The methods of Chapter 5 were based on the existence of a local planning method (LPM) that is simple and efficient. This represented an important part of both the incremental sampling and searching framework of Section 5.4 and the sampling-based roadmap framework of Section 5.6. In the absence of obstacles and differential constraints, it is trivial to define an LPM that connects two configurations. They can, for example, be connected using the shortest path (geodesic) in . The sampling-based roadmap approach from Section 5.6 relies on this simple LPM.
In the presence of differential constraints, the problem of constructing an LPM that connects two configurations or states is considerably more challenging. Recall from Section 14.1 that this is the classical BVP, which is difficult to solve for most systems. There are two main alternatives to handle this difficulty in a sampling-based planning algorithm:
Under the first alternative, the BVP solver can be considered as a black box, as shown in Figure 14.10, that efficiently connects to in the absence of obstacles. In the case of the Piano Mover's Problem, this was obtained by moving along the shortest path in . For many of the wheeled vehicle systems from Section 13.1.2, steering methods exist that could serve as an efficient BVP solver; see Section 15.5. Efficient techniques also exist for linear systems and are covered in Section 15.2.2.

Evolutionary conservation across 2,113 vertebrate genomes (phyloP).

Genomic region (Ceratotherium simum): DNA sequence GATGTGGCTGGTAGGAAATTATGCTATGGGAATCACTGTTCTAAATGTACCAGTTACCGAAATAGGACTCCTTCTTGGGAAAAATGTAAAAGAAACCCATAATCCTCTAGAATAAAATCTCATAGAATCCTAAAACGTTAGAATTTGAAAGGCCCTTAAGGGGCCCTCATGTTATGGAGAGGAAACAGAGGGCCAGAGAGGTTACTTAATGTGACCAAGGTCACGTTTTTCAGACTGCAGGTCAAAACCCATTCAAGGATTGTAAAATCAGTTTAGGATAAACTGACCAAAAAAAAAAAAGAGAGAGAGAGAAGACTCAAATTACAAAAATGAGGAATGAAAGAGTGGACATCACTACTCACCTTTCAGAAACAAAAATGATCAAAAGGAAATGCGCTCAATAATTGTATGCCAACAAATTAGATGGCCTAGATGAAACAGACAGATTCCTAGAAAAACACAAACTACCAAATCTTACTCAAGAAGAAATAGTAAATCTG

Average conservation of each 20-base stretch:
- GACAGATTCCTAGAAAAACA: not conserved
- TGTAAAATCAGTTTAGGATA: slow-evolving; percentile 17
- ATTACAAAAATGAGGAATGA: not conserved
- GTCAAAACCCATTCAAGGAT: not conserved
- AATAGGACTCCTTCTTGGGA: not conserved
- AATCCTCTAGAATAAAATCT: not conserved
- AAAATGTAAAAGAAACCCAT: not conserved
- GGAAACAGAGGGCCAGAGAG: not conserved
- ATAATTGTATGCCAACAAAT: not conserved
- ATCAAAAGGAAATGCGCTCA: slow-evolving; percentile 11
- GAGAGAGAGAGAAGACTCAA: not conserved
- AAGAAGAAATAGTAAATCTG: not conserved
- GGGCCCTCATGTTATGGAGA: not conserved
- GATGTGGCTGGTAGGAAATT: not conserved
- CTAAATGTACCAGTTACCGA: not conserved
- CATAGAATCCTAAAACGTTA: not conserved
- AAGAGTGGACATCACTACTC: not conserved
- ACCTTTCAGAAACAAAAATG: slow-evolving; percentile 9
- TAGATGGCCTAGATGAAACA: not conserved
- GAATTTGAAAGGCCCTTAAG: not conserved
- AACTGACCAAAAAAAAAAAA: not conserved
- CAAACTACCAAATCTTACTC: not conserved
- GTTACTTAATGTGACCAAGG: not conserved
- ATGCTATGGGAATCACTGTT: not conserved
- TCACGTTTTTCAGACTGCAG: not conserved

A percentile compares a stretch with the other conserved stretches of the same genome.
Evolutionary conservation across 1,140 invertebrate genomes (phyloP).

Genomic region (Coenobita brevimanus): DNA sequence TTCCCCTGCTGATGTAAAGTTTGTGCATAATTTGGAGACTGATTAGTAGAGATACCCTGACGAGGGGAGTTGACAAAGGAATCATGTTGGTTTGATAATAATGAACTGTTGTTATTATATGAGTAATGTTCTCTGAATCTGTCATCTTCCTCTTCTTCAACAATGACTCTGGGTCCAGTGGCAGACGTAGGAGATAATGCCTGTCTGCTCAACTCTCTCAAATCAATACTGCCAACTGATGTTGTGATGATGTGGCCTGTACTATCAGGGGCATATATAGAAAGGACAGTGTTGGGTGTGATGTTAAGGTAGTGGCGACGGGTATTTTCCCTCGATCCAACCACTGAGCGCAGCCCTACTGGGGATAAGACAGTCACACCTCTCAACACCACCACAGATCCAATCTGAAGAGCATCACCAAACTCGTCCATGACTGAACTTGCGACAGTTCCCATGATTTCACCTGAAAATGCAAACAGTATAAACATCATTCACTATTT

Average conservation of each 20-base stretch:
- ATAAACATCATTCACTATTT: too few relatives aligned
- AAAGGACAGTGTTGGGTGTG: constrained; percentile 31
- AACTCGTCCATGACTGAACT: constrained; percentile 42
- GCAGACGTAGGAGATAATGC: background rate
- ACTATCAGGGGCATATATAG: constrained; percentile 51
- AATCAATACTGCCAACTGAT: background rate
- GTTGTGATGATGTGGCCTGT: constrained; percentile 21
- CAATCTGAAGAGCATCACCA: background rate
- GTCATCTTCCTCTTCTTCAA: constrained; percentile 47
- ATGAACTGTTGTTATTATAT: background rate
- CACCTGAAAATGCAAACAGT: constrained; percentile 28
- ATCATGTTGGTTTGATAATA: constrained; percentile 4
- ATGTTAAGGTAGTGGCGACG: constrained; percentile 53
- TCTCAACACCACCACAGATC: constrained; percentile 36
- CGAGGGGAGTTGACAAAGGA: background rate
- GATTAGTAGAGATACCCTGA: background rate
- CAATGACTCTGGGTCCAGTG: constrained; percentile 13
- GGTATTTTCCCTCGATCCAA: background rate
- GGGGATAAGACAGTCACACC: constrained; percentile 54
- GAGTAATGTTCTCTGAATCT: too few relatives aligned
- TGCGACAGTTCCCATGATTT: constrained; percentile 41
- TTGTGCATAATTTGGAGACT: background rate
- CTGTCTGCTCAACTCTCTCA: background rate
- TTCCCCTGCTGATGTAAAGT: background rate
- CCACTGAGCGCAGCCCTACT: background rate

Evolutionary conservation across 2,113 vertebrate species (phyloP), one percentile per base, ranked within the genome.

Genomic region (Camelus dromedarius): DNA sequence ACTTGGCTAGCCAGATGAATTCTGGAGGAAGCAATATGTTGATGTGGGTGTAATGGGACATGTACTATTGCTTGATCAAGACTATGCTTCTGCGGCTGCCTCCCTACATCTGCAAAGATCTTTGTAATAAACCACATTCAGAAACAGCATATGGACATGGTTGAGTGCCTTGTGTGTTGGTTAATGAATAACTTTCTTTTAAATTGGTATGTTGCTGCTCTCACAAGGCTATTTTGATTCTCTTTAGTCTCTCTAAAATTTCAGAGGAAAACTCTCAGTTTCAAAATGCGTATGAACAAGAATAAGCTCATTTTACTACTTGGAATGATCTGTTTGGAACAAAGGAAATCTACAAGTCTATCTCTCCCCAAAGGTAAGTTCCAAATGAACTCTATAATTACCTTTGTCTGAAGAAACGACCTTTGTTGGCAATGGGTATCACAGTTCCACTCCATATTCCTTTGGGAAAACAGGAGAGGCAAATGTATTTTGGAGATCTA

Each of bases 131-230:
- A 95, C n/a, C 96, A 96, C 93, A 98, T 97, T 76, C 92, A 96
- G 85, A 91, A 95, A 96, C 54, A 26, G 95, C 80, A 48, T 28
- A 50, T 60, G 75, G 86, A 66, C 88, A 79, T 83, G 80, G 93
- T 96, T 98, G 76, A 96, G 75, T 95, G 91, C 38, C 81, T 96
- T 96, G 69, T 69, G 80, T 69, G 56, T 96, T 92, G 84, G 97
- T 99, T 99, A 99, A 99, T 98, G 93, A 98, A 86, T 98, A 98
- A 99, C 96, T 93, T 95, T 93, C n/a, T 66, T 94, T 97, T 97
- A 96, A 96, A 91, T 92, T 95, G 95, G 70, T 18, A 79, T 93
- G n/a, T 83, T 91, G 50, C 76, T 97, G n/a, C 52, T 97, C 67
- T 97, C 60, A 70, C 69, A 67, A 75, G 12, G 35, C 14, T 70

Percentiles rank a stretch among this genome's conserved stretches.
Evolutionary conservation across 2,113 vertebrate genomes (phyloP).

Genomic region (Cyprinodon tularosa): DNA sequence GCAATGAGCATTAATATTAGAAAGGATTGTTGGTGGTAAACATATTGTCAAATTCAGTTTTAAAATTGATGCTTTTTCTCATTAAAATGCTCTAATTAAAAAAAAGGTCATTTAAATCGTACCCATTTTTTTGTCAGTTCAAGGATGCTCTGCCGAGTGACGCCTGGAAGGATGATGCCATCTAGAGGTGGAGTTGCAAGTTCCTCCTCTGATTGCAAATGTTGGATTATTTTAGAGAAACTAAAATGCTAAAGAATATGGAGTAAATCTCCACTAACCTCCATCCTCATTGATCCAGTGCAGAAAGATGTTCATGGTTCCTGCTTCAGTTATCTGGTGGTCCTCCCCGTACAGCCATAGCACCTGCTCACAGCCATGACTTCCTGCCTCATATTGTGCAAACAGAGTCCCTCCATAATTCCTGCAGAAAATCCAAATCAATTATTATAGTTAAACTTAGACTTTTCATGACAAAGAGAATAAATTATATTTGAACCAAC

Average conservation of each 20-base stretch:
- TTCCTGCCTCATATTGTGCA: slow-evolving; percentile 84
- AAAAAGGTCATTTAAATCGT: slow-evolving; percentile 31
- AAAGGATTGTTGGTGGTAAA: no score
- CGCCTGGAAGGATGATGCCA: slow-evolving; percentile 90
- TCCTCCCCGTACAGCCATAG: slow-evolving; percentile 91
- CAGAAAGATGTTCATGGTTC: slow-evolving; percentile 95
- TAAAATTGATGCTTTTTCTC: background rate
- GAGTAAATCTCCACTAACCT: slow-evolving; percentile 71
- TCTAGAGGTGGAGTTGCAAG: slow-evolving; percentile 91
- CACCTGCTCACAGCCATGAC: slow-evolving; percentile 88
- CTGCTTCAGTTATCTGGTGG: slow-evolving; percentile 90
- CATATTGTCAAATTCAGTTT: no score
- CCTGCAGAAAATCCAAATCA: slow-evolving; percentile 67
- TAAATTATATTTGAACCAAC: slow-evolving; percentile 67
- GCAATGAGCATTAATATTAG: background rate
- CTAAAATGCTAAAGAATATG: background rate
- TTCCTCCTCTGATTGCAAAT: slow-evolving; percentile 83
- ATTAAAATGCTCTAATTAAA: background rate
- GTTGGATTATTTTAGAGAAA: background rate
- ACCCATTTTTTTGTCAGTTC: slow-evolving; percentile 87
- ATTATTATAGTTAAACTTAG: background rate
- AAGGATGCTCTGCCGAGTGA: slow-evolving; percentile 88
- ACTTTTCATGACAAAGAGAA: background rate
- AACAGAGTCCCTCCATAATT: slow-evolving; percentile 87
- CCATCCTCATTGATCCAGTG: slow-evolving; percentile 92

If the BVP is efficiently solved, then virtually any sampling-based planning algorithm from Chapter 5 can be adapted to the case of differential constraints. This is achieved by using the module in Figure 14.10 as the LPM. For example, a sampling-based roadmap can use the computed solution in the place of the shortest path through . If the BVP solver is not efficient enough, then this approach becomes impractical because it must typically be used thousands of times to build a roadmap. The existence of an efficient module as shown in Figure 14.10 magically eliminates most of the complications associated with planning under differential constraints. The only remaining concern is that the solutions provided by the BVP solver could be quite long in comparison to the shortest path in the absence of differential constraints (for example, how far must the Dubins car travel to move slightly backward?).
Under the second alternative, it is assumed that solving the BVP is very costly. The planning method in this case should avoid solving BVPs whenever possible. Some planning algorithms may only require an LPM that approximately reaches intermediate goal states, which is simpler for some systems. Other planning algorithms may not require the LPM to make any kind of connection. The LPM may return a motion primitive that appears to make some progress in the search but is not designed to connect to a prescribed state. This usually involves incremental planning methods, which are covered in Section 14.4 and extends the methods of Sections 5.4 and 5.5 to handle differential constraints.
Steven M LaValle 2012-04-20